The Zvox's connectivity options are simple: there are two analog stereo RCA inputs inputs on the back. This is certainly on the skimpy side, especially considering the Z-Base 575's $700 list price. The Sony HT-CT100 ($300 street price) offers three HDMI inputs, but has less powerful sound; the Yamaha YSP-3000 ($800 street price) has two HDMI inputs and does a better job of creating a surround effect.
Zvox did make a strange design decision with its audio inputs: the second audio input is described as a "mixing" input, which means you'll hear sound from two connected devices if they're playing audio. That's not a problem for most devices, which are turned off after use, but if you have an always-on DVR, it will be constantly feeding audio to your Zvox. We're guessing Zvox wanted to keep things simple by not offering the capability to truly change inputs, but it seems like an oversight when DVRs are so prevalent.
(There are a few ways around the problem. If your HDTV has stereo analog outputs, you can use it as a "switcher," which also may allow you to connect more than two devices. Secondly, if your DVR has a dedicated mute button or volume control--separate from that of the TV--you can manually lower it each time you're done watching TV.)
The Z-Base 575 definitely sounds bigger and more powerful than any self-powered sound bar speaker without a subwoofer we've ever tested. With the Z-Base 575 you'll feel every bass thump.
Zvox's Phase Cue is capable of generating very wide stereo imaging, although it doesn't quite handle surround effects as well as some competitors can. We did appreciate its adjustability, however, as Phase Cue is adjustable over a nine-step range. The Z-Base 575 produced a much larger, wall-to-wall sound field than Atlantic Technology's FS-7.0 sound bar speaker.
In a shoot-out between those two speakers using the naval battle scenes on the "Master and Commander" Blu-ray as test material, both speakers did very well. The explosive shocks of cannon fire were a bit more dynamically alive over the FS-7.0 partnered with the SB-800 sub, but the Z-Base 575 was easily the most dynamic sound bar sans subwoofer we've tested. Its bass quality and power are at least on par with most self-powered sound bars that come with subs.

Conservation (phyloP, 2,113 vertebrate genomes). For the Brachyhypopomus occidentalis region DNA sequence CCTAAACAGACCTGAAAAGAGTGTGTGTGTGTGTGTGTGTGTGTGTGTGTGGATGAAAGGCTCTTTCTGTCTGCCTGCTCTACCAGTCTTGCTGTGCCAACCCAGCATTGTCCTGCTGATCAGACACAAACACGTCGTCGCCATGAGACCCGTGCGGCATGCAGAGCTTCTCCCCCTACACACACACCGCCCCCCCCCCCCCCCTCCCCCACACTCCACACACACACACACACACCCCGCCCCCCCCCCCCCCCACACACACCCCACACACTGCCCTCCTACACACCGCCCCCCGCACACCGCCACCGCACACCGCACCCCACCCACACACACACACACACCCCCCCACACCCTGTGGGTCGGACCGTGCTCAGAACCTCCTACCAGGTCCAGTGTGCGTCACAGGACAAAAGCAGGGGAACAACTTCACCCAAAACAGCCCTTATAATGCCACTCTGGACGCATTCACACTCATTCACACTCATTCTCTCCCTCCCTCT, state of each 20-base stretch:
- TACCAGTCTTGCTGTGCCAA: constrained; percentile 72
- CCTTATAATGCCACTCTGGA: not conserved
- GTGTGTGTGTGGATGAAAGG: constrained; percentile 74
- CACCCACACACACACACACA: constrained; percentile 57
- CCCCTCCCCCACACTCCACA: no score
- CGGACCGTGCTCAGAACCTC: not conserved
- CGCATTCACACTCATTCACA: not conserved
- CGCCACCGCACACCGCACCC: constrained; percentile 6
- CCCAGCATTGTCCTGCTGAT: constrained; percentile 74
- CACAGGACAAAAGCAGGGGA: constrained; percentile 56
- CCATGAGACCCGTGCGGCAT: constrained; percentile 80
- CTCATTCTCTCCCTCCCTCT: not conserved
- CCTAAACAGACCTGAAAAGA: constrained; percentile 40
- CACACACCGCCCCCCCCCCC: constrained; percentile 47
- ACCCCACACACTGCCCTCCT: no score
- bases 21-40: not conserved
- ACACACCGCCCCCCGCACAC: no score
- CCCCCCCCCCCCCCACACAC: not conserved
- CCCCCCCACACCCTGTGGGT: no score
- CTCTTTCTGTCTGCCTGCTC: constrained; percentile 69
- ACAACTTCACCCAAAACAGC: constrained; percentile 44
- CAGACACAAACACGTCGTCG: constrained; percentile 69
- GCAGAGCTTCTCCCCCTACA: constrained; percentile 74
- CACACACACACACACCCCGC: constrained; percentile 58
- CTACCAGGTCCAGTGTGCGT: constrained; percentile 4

The FS-7.0's overall sound quality was a little clearer than the Z-Base 575's, but the FS-7.0 was being used with an Onkyo HT-RC180 receiver, so between that and the SB-800 sub, it's a far more expensive setup than the Z-Base 575. Adding the Atlantic Technology SB-800 sub made for a fairly subtle improvement to the Z-Base575's sound; most buyers won't need to add a sub.
It's worth reiterating that the Z-Base 575's adjustability is a major reason why we liked the sound. Between its treble, subwoofer, and Phase Cue controls, we could easily tweak the sound to our liking with each Blu-ray, DVD, and CD we played. No other manufacturers' sound bars are as adaptable.
Dialog was naturally balanced, but intelligibility suffered in the noisy battle scenes of "Master and Commander." Turning down Phase Cue helped alleviate that problem to a degree. The Z-Base 575's size advantages let it play louder without getting distorted than any self-powered sound bar we can think of. Listening to CDs was a mixed bag. They sounded perfectly fine for background listening, but cranking Bruce Springsteen, the Z-Base 575 sounded like a large (and powerful) table radio, and nothing like a good quality satellite-subwoofer system.
Zvox's smaller Z-Base 525 goes for half the Z-Base 575's price, and gets you roughly 75 percent of the sound. That is, they sound very similar overall, but the smaller model produces less bass and can't play as loud. Whether you need the extra oomph of the Z-Base 575 depends on your preferences and the size of your room.